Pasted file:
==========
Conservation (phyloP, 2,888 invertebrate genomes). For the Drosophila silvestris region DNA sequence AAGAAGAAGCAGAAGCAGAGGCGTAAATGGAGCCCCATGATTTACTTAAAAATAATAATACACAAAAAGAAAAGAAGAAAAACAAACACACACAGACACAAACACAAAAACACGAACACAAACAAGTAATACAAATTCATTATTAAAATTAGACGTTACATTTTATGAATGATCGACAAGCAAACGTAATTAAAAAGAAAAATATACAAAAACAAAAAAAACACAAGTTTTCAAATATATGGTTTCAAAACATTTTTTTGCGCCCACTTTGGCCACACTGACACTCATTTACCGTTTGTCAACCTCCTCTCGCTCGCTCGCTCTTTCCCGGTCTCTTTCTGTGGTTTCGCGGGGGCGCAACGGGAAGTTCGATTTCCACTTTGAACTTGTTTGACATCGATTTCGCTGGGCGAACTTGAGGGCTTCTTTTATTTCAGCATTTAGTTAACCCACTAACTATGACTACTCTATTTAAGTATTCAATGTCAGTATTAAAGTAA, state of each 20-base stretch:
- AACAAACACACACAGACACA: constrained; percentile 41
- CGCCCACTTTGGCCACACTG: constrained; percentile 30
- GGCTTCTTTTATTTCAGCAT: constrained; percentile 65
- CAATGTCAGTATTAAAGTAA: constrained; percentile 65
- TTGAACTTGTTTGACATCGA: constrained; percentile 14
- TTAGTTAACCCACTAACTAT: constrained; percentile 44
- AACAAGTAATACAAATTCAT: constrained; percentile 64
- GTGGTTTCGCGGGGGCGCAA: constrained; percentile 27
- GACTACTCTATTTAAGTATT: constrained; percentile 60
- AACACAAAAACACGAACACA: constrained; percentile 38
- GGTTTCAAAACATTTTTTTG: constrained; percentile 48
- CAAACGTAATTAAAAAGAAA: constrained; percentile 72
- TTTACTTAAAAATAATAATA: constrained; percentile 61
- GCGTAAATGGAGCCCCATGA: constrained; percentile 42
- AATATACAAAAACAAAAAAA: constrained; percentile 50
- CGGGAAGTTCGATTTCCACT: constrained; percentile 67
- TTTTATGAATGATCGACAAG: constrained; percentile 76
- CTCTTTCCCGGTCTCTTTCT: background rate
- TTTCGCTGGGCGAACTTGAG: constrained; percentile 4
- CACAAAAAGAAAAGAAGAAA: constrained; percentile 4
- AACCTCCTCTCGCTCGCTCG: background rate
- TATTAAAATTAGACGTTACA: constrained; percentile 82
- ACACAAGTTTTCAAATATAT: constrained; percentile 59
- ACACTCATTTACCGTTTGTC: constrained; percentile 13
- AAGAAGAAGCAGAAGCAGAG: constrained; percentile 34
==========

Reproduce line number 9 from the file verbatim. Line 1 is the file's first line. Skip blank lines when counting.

- GTGGTTTCGCGGGGGCGCAA: constrained; percentile 27